The jobs of hundreds of workers will be saved at an aluminium smelter in Victoria thanks to a $76 million government deal to secure its electricity supply.
Prime Minister Scott Morrison confirmed the underwriting commitment, with the public money to be spent over four years.
The fate of the smelter in the state’s south-west has undecided since United States-based Alcoa unveiled plans to divest up to $1 billion of assets and close down facilities around the world to improve its bottom line and cut greenhouse gas emissions.
Under the deal, AGL, Alinta and Origin will supply power for the Alcoa smelter so it can remain open for at least another five years.
“We’re very committed to ensuring Australia has a future in heavy industry, making things here in Australia, whether it be aluminium or steel or whatever it happens to be and how it works into our advanced manufacturing industries right across the country,” Mr Morrison said in Portland on Friday.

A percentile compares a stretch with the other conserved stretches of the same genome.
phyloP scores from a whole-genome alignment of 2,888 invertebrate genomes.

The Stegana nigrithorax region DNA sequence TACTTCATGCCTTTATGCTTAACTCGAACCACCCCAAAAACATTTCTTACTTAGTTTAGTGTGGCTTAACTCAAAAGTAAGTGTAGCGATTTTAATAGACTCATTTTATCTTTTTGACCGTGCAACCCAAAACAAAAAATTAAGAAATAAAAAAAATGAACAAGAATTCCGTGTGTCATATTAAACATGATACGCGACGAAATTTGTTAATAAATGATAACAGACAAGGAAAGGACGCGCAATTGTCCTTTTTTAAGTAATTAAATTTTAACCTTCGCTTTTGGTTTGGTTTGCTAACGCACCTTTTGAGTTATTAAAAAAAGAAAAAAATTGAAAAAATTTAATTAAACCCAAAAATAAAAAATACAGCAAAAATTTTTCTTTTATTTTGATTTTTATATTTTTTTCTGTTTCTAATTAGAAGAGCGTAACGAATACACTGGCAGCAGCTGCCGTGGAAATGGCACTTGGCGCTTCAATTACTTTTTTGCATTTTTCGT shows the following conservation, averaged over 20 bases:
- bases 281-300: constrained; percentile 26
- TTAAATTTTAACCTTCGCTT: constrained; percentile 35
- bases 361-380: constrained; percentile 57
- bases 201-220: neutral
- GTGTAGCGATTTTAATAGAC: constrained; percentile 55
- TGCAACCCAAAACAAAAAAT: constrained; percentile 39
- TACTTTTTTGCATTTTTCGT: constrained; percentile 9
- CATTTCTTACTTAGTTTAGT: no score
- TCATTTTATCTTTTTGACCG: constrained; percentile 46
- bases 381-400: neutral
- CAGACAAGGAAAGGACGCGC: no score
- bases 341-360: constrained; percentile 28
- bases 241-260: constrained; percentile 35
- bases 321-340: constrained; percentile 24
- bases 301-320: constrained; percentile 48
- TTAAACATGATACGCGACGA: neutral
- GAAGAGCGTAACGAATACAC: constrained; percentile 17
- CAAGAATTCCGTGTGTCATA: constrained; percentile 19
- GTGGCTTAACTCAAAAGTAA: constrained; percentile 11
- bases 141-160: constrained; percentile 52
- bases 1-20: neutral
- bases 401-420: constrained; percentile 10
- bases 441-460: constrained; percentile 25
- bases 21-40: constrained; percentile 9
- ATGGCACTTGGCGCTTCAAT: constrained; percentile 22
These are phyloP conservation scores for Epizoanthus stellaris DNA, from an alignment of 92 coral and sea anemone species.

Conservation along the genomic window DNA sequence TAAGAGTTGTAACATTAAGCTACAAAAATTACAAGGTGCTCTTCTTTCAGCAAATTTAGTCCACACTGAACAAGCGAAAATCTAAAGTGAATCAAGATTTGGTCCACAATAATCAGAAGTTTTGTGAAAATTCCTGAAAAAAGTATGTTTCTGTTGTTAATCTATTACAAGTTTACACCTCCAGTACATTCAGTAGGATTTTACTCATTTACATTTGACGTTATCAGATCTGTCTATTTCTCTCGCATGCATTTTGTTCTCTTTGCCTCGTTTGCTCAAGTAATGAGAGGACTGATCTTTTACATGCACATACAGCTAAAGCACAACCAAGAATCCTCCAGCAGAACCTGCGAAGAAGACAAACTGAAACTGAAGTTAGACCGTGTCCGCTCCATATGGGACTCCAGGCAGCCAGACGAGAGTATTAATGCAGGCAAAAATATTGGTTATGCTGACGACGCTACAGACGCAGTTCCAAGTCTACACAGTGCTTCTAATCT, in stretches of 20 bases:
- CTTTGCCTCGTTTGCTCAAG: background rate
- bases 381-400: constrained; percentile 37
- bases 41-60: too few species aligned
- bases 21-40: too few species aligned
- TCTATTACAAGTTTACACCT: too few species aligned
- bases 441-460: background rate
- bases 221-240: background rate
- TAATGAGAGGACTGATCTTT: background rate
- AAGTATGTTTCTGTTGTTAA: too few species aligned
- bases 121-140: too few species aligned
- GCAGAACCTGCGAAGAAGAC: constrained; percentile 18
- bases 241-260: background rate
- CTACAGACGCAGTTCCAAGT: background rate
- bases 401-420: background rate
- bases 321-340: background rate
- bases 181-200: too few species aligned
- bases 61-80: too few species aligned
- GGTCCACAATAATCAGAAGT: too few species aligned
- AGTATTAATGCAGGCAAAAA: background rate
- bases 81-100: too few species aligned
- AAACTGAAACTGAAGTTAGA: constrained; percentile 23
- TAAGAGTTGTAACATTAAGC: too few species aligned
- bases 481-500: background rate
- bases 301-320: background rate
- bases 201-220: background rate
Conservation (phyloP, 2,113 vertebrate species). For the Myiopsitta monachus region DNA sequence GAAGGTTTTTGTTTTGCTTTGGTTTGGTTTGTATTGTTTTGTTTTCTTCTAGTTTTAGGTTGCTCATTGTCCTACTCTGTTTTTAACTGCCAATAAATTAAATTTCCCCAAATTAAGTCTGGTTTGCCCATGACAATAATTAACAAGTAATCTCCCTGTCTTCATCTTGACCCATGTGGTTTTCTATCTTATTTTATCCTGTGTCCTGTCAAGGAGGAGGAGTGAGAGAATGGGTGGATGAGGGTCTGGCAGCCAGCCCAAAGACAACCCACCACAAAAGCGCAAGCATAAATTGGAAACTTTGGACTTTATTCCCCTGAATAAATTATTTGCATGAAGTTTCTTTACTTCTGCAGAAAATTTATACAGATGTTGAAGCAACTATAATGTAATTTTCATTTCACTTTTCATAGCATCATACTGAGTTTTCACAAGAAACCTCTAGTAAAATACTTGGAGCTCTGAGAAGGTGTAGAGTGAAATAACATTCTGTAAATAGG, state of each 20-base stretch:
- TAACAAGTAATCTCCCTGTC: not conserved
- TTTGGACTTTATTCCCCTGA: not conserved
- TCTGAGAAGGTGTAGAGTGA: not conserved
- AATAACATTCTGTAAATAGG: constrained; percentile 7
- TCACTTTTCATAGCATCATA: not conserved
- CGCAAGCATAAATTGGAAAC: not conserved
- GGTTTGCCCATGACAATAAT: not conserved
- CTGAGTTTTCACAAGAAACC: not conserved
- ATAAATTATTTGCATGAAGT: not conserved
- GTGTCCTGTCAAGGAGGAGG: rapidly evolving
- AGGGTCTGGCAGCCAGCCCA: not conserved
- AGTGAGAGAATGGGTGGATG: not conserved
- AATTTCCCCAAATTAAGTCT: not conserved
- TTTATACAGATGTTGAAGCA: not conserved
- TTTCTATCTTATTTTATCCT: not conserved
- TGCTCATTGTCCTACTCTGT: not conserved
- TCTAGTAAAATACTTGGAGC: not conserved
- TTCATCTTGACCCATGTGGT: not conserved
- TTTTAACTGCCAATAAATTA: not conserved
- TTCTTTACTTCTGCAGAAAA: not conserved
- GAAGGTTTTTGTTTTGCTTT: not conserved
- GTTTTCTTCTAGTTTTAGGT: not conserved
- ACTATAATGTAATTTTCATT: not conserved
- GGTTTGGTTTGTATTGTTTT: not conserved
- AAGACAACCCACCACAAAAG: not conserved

“The other big challenge we’ve got is we’ve got to keep the lights on. That means we need reliable energy to drive our industries but also to keep our cities’ lights on as well.”
Victorian Treasurer Tim Pallas welcomed the deal.
“We backed Portland workers four years ago and we’re still backing them today – because every single regional job matters to a Victorian family and they matter to us,” he said.
The Portland aluminium smelter is the biggest employer in the south-western Victoria.